Students have made several posts with hashtags like #StudentLivesMatter to pressurise the educational institutions to scrap the exams and promote the students. Earlier, educational institutes including Delhi University and various Indian Institutes of Technology (IITs) have decided to promote the intermediate semester students without exams. Maharashtra is promoting all students. Students of Karnataka, Rajasthan, Telangana and Andhra Pradesh have been demanding the same for themselves.
To understand the situation better, let’s take a couple of varied cases in context.
CBSE Calling Off
The Central Board of Secondary Education had postponed the remaining Class 10 and Class 12 examinations due to the onset of the COVID-19 pandemic and has been issuing guidelines related to it ever since. These exams will now be conducted between July 1 and July 15. In the latest set of guidelines issued by CBSE, students will now be allowed to take exams in their respective schools, instead of the previously allotted examination centres.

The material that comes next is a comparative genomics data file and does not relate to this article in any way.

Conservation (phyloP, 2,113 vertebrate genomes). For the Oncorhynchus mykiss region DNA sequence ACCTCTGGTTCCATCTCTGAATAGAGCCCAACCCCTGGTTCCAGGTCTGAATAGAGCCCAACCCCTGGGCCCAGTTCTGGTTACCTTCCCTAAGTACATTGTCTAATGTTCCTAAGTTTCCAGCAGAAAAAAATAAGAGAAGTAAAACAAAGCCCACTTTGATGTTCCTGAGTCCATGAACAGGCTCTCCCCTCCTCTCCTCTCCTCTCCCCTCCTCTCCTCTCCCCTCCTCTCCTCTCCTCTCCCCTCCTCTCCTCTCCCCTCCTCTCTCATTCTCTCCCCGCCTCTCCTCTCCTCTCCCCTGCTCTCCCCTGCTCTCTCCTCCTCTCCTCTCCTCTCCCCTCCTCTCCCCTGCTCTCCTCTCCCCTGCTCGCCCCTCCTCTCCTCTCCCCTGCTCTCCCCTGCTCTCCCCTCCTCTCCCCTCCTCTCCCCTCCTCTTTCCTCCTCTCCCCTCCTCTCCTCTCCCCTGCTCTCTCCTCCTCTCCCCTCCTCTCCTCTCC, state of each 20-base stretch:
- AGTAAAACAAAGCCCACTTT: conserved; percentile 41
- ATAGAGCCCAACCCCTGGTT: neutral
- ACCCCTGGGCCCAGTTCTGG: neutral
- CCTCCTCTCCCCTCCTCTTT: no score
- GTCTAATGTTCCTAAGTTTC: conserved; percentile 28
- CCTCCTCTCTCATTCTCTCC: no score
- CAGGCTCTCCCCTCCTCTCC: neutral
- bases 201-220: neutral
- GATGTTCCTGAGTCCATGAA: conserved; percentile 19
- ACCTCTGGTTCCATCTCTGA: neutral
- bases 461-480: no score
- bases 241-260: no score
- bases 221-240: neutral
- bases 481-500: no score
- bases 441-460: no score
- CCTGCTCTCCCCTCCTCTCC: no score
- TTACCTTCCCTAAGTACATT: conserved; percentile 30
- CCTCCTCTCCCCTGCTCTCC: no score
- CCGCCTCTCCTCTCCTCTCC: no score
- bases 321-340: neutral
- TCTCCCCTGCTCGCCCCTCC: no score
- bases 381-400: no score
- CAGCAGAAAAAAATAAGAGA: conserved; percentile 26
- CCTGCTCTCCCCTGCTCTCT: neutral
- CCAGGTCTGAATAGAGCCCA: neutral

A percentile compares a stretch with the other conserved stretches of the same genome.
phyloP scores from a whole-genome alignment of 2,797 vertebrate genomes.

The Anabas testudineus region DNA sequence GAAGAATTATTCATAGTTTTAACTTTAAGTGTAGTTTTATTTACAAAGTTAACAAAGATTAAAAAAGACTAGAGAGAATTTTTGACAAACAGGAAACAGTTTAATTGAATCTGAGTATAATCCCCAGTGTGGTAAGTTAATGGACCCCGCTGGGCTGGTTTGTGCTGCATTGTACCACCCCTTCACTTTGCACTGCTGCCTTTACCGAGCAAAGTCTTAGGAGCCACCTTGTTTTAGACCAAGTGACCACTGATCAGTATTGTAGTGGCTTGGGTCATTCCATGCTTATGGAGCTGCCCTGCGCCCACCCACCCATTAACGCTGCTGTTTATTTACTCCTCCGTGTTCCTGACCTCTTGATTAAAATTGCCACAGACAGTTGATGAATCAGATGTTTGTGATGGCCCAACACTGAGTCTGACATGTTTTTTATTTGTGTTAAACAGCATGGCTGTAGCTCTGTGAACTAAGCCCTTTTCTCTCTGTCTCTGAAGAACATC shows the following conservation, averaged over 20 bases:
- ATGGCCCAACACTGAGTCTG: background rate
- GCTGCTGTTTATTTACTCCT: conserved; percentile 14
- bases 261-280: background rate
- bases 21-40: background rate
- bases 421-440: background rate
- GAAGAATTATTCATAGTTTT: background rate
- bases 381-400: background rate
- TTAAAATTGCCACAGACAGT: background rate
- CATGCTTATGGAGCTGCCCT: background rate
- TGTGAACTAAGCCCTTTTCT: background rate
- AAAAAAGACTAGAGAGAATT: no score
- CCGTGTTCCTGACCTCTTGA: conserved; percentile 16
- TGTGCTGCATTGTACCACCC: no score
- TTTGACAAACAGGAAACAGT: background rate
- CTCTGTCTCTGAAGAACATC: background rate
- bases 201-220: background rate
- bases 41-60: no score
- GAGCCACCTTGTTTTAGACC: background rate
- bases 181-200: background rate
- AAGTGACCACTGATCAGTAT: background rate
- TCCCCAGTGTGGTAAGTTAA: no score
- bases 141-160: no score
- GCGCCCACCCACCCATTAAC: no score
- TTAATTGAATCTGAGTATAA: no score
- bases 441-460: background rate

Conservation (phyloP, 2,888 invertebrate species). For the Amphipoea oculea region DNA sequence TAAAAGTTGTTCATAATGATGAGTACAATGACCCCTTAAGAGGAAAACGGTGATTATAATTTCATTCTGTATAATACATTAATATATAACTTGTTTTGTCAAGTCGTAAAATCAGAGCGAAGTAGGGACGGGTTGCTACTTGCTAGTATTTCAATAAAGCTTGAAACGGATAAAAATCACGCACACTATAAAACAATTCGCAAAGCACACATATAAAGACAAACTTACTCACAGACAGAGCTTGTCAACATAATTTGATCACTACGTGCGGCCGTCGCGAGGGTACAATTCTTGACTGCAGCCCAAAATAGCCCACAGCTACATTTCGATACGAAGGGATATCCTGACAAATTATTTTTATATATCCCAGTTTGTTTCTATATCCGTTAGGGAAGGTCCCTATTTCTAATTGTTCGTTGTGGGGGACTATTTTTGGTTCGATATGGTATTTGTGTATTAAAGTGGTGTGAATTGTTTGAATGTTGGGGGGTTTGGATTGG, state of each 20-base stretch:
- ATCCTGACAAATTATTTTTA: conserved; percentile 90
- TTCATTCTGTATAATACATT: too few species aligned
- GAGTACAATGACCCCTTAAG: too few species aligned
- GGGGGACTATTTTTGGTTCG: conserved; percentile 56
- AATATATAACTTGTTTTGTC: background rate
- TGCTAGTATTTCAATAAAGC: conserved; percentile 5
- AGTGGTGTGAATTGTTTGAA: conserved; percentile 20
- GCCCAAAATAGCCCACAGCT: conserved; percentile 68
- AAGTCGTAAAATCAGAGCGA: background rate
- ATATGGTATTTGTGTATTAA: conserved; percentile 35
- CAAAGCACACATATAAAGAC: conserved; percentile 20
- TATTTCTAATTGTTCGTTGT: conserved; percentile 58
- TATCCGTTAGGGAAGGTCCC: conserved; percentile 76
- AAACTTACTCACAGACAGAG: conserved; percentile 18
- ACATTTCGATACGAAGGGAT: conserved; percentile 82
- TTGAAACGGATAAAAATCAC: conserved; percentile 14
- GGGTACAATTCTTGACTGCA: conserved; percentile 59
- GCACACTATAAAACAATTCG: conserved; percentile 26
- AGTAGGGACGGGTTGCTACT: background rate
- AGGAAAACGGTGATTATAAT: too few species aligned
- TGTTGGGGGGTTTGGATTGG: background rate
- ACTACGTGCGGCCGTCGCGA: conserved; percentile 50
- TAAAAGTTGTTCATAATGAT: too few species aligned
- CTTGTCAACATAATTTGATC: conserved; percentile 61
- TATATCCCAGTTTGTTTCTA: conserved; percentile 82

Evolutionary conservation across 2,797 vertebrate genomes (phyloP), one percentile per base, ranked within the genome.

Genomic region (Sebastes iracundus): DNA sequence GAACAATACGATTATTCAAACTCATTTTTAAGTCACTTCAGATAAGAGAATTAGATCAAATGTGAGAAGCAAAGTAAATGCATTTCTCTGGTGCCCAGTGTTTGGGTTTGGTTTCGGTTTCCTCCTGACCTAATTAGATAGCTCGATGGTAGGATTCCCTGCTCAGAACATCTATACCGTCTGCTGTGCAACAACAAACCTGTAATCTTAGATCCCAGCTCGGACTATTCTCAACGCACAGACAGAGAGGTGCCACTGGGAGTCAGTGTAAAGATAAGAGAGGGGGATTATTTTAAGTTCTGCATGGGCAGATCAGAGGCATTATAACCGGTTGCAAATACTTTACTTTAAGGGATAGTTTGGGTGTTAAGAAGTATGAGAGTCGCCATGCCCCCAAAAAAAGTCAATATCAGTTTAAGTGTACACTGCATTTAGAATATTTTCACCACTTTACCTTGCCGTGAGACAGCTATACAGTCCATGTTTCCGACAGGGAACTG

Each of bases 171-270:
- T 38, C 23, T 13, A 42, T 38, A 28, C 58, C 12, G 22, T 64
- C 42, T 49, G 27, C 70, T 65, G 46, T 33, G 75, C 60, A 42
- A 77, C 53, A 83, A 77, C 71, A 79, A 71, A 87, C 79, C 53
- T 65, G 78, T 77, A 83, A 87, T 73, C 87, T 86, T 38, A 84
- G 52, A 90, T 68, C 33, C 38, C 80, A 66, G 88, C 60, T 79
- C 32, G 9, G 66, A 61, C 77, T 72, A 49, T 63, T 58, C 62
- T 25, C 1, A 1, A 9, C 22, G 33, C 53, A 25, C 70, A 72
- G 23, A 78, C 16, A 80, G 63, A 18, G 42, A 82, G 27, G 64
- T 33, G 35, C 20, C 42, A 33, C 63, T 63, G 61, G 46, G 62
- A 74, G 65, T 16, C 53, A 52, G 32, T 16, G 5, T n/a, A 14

Students who were either residing in hostels or were sponsored by the state governments or had to shift districts during the COVID-19 pandemic will be able to apply for a change in examination centres. The kind of frequent changes in guidelines and conducting of exams at a time when experts say that the cases are likely to spike even more, has created more confusion and fear among students and their parents alike.
Maharashtra Mulls Over Exams